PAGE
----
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IMC 2006: Sessions

Session 1321: Emotion and Illness

Wednesday 12 July 2006, 16.30-18.00

Organiser:Karin Schlapbach, King's College, University of London / Universität Zürich
Moderator/Chair:Jennifer Ebbeler, Department of Classics, University of Texas, Austin
Paper 1321-aLove as Illness in the Late Antique and Byzantine Love Novel
(Language: English)
Ruth E. Harder, Klassisch-Philologisches Seminar, Universität Zürich
Index terms: Byzantine Studies, Language and Literature - Greek
Paper 1321-bTheatre and Disease in Augustine and John Chrysostom
(Language: English)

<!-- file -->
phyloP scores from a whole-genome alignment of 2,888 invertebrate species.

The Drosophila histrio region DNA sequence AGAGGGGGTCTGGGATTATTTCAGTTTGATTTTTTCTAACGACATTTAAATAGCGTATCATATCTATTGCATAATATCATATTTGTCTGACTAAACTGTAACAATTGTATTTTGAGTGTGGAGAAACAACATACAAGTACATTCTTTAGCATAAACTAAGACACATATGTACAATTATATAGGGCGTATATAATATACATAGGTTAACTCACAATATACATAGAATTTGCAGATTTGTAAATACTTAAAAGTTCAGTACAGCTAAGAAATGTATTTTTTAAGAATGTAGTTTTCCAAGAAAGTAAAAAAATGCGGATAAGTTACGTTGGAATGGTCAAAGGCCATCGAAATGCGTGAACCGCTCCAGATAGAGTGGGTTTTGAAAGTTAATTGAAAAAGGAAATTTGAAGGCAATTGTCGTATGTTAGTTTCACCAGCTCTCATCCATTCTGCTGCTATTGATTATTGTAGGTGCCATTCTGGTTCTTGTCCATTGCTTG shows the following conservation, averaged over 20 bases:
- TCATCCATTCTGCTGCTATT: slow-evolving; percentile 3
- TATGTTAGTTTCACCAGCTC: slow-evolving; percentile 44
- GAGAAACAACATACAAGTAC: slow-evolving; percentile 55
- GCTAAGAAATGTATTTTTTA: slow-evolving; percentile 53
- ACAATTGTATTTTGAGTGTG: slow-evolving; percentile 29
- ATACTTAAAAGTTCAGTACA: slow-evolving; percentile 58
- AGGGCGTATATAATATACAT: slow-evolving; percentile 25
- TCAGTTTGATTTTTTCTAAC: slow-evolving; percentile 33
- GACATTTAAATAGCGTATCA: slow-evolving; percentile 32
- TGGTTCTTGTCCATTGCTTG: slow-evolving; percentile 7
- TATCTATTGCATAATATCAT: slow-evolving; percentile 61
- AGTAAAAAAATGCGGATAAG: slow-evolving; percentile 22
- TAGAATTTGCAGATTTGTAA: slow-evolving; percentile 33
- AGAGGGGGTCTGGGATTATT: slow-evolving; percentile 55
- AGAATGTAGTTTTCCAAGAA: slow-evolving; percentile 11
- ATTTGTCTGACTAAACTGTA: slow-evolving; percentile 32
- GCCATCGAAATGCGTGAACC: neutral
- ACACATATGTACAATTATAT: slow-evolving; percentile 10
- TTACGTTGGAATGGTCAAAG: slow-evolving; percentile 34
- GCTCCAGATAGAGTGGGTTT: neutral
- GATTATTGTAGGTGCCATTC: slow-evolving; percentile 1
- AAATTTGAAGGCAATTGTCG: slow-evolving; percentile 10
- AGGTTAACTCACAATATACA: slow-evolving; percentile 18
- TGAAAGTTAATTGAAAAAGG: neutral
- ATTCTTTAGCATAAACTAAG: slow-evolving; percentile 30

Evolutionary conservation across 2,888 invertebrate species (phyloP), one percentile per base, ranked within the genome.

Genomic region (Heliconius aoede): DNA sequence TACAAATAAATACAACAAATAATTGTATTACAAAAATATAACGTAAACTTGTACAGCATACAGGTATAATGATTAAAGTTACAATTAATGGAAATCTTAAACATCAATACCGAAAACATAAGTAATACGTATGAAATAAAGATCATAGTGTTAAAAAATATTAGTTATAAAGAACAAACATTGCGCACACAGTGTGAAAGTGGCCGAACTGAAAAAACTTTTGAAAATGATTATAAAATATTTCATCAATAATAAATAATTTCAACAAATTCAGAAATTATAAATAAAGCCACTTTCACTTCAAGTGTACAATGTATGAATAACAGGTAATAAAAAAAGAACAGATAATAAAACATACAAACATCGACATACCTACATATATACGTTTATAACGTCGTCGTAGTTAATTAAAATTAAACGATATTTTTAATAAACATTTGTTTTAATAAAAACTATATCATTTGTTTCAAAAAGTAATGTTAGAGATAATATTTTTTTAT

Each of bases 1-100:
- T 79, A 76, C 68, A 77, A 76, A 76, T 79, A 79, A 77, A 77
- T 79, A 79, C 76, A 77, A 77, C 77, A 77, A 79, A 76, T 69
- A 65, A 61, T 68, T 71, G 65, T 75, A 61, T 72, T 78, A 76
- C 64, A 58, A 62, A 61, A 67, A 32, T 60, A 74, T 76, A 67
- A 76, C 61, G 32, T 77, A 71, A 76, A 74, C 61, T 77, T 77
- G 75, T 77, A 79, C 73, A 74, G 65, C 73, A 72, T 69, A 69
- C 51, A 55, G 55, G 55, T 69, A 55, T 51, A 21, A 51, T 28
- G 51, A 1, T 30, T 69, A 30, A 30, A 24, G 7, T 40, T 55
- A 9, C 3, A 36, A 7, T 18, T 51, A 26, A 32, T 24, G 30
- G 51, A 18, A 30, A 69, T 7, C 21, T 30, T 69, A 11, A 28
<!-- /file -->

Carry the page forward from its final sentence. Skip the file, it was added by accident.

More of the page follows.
Karin Schlapbach, King's College, University of London / Universität Zürich
Index terms: Language and Literature - Greek, Language and Literature - Latin, Performance Arts - General
Paper 1321-cThe Monks Affected: Vices as Diseases in John Cassian
(Language: English)
André-Louis Rey, Faculté des Lettres, Université de Genève
Index terms: Medicine, Monasticism

In the Latin and Greek literary writing of the late antique and Byzantine periods, emotion is often perceived as an illness, for instance when someone is in love, or when spectators in the theater participate in the emotions of the actors. But emotions also play a crucial role in dealing with disease: by consciously manipulating the emotional reaction to disease, the latter’s impact is converted from being a threat into a welcome challenge.
This complex situation raises two questions: To what extent is emotion (also) a physical phenomenon? And what role do the psychological and social dimensions play in the concept of illness, beyond the physical one?